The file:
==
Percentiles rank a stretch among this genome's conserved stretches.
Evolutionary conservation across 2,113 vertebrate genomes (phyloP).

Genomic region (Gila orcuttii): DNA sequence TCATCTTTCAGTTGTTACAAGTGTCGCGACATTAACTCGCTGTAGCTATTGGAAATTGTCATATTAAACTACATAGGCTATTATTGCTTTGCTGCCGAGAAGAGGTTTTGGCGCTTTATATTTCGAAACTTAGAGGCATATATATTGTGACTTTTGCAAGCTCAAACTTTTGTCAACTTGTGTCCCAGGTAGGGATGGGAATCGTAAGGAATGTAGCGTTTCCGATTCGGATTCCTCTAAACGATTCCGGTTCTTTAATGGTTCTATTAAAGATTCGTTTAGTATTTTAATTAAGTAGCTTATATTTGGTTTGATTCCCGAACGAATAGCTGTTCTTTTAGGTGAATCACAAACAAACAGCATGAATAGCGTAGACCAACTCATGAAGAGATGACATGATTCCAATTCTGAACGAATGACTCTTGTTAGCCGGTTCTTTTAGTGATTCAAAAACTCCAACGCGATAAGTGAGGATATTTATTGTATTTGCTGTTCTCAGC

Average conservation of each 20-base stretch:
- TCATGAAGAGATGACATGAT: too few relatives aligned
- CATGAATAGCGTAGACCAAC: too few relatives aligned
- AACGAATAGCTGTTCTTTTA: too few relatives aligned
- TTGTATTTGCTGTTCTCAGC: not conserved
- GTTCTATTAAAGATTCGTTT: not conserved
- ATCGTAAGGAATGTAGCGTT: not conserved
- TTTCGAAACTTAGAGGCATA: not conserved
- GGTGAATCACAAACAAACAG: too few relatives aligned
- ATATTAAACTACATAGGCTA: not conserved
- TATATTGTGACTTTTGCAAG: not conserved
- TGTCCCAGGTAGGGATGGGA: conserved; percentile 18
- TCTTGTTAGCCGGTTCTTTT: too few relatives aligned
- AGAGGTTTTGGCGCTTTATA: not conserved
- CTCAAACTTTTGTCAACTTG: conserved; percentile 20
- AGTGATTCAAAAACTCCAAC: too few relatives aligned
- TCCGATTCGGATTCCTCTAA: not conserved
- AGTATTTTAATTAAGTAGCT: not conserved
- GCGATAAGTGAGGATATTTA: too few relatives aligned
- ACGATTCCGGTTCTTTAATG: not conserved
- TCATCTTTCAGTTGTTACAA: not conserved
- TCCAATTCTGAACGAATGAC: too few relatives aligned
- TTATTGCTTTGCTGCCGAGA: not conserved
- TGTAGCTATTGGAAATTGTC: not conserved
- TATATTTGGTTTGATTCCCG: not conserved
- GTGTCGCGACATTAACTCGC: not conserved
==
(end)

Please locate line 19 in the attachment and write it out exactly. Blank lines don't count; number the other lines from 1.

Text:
- AGTGATTCAAAAACTCCAAC: too few relatives aligned